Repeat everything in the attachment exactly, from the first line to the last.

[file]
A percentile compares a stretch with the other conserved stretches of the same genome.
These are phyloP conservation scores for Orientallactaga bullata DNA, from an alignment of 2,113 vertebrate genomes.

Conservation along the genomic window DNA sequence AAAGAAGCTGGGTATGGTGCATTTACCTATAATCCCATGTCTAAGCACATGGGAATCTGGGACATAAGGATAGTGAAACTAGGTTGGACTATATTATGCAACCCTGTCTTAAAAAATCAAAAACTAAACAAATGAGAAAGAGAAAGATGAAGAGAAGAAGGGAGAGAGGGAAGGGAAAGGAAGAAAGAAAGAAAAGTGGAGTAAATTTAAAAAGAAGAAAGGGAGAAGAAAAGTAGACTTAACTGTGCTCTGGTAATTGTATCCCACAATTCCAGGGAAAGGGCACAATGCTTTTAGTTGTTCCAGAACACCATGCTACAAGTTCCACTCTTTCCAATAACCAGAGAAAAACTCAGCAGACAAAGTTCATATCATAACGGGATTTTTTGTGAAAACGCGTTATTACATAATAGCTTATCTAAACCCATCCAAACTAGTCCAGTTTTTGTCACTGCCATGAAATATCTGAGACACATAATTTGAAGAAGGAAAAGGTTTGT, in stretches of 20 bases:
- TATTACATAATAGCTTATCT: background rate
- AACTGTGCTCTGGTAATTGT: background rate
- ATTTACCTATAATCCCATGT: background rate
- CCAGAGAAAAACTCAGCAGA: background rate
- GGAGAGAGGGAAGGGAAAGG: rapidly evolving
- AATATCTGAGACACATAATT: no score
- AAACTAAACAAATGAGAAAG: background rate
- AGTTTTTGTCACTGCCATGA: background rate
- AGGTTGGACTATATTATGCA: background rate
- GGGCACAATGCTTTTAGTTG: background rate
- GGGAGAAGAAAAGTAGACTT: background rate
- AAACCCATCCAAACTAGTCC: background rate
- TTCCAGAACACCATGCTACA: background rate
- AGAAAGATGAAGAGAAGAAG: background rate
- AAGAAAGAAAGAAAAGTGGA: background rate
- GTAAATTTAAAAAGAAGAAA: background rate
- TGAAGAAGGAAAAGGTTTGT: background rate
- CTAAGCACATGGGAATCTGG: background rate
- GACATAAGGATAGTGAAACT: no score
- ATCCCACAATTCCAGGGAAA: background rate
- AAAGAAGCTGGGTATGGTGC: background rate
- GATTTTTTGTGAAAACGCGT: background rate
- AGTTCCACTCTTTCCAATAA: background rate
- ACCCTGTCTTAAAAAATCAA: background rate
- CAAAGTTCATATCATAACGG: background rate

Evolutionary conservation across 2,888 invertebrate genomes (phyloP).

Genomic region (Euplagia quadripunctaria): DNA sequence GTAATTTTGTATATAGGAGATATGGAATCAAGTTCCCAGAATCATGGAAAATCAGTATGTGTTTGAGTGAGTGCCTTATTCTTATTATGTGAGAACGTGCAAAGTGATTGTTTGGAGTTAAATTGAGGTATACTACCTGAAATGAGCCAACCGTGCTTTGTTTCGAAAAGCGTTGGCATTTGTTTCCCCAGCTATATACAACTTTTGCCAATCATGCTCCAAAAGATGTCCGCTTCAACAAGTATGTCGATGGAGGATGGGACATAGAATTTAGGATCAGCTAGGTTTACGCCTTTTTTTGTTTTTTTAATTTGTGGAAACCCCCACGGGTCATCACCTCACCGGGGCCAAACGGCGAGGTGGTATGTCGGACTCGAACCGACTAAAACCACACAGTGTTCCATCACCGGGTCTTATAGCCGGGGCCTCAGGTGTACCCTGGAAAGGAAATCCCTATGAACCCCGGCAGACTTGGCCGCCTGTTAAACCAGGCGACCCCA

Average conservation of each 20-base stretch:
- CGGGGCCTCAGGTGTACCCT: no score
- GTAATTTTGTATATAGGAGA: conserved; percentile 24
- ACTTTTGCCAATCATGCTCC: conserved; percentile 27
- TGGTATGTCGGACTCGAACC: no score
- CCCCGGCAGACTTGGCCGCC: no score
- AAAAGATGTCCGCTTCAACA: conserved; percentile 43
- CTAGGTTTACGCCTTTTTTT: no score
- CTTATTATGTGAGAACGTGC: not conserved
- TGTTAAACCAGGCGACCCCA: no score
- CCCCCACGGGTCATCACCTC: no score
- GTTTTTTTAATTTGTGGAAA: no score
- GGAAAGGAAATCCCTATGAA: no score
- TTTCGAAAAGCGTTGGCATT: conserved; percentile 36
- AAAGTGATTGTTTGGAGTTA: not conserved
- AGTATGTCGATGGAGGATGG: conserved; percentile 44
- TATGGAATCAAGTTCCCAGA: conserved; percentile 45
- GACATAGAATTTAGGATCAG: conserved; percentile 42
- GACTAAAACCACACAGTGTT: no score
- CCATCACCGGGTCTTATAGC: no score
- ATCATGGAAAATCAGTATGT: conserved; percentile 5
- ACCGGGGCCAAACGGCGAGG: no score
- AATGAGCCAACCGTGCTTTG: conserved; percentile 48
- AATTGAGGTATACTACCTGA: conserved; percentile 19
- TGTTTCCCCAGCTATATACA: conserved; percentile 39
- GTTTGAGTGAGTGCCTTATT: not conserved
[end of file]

A percentile compares a stretch with the other conserved stretches of the same genome.
These are phyloP conservation scores for Orientallactaga bullata DNA, from an alignment of 2,113 vertebrate genomes.

Conservation along the genomic window DNA sequence AAAGAAGCTGGGTATGGTGCATTTACCTATAATCCCATGTCTAAGCACATGGGAATCTGGGACATAAGGATAGTGAAACTAGGTTGGACTATATTATGCAACCCTGTCTTAAAAAATCAAAAACTAAACAAATGAGAAAGAGAAAGATGAAGAGAAGAAGGGAGAGAGGGAAGGGAAAGGAAGAAAGAAAGAAAAGTGGAGTAAATTTAAAAAGAAGAAAGGGAGAAGAAAAGTAGACTTAACTGTGCTCTGGTAATTGTATCCCACAATTCCAGGGAAAGGGCACAATGCTTTTAGTTGTTCCAGAACACCATGCTACAAGTTCCACTCTTTCCAATAACCAGAGAAAAACTCAGCAGACAAAGTTCATATCATAACGGGATTTTTTGTGAAAACGCGTTATTACATAATAGCTTATCTAAACCCATCCAAACTAGTCCAGTTTTTGTCACTGCCATGAAATATCTGAGACACATAATTTGAAGAAGGAAAAGGTTTGT, in stretches of 20 bases:
- TATTACATAATAGCTTATCT: background rate
- AACTGTGCTCTGGTAATTGT: background rate
- ATTTACCTATAATCCCATGT: background rate
- CCAGAGAAAAACTCAGCAGA: background rate
- GGAGAGAGGGAAGGGAAAGG: rapidly evolving
- AATATCTGAGACACATAATT: no score
- AAACTAAACAAATGAGAAAG: background rate
- AGTTTTTGTCACTGCCATGA: background rate
- AGGTTGGACTATATTATGCA: background rate
- GGGCACAATGCTTTTAGTTG: background rate
- GGGAGAAGAAAAGTAGACTT: background rate
- AAACCCATCCAAACTAGTCC: background rate
- TTCCAGAACACCATGCTACA: background rate
- AGAAAGATGAAGAGAAGAAG: background rate
- AAGAAAGAAAGAAAAGTGGA: background rate
- GTAAATTTAAAAAGAAGAAA: background rate
- TGAAGAAGGAAAAGGTTTGT: background rate
- CTAAGCACATGGGAATCTGG: background rate
- GACATAAGGATAGTGAAACT: no score
- ATCCCACAATTCCAGGGAAA: background rate
- AAAGAAGCTGGGTATGGTGC: background rate
- GATTTTTTGTGAAAACGCGT: background rate
- AGTTCCACTCTTTCCAATAA: background rate
- ACCCTGTCTTAAAAAATCAA: background rate
- CAAAGTTCATATCATAACGG: background rate

Evolutionary conservation across 2,888 invertebrate genomes (phyloP).

Genomic region (Euplagia quadripunctaria): DNA sequence GTAATTTTGTATATAGGAGATATGGAATCAAGTTCCCAGAATCATGGAAAATCAGTATGTGTTTGAGTGAGTGCCTTATTCTTATTATGTGAGAACGTGCAAAGTGATTGTTTGGAGTTAAATTGAGGTATACTACCTGAAATGAGCCAACCGTGCTTTGTTTCGAAAAGCGTTGGCATTTGTTTCCCCAGCTATATACAACTTTTGCCAATCATGCTCCAAAAGATGTCCGCTTCAACAAGTATGTCGATGGAGGATGGGACATAGAATTTAGGATCAGCTAGGTTTACGCCTTTTTTTGTTTTTTTAATTTGTGGAAACCCCCACGGGTCATCACCTCACCGGGGCCAAACGGCGAGGTGGTATGTCGGACTCGAACCGACTAAAACCACACAGTGTTCCATCACCGGGTCTTATAGCCGGGGCCTCAGGTGTACCCTGGAAAGGAAATCCCTATGAACCCCGGCAGACTTGGCCGCCTGTTAAACCAGGCGACCCCA

Average conservation of each 20-base stretch:
- CGGGGCCTCAGGTGTACCCT: no score
- GTAATTTTGTATATAGGAGA: conserved; percentile 24
- ACTTTTGCCAATCATGCTCC: conserved; percentile 27
- TGGTATGTCGGACTCGAACC: no score
- CCCCGGCAGACTTGGCCGCC: no score
- AAAAGATGTCCGCTTCAACA: conserved; percentile 43
- CTAGGTTTACGCCTTTTTTT: no score
- CTTATTATGTGAGAACGTGC: not conserved
- TGTTAAACCAGGCGACCCCA: no score
- CCCCCACGGGTCATCACCTC: no score
- GTTTTTTTAATTTGTGGAAA: no score
- GGAAAGGAAATCCCTATGAA: no score
- TTTCGAAAAGCGTTGGCATT: conserved; percentile 36
- AAAGTGATTGTTTGGAGTTA: not conserved
- AGTATGTCGATGGAGGATGG: conserved; percentile 44
- TATGGAATCAAGTTCCCAGA: conserved; percentile 45
- GACATAGAATTTAGGATCAG: conserved; percentile 42
- GACTAAAACCACACAGTGTT: no score
- CCATCACCGGGTCTTATAGC: no score
- ATCATGGAAAATCAGTATGT: conserved; percentile 5
- ACCGGGGCCAAACGGCGAGG: no score
- AATGAGCCAACCGTGCTTTG: conserved; percentile 48
- AATTGAGGTATACTACCTGA: conserved; percentile 19
- TGTTTCCCCAGCTATATACA: conserved; percentile 39
- GTTTGAGTGAGTGCCTTATT: not conserved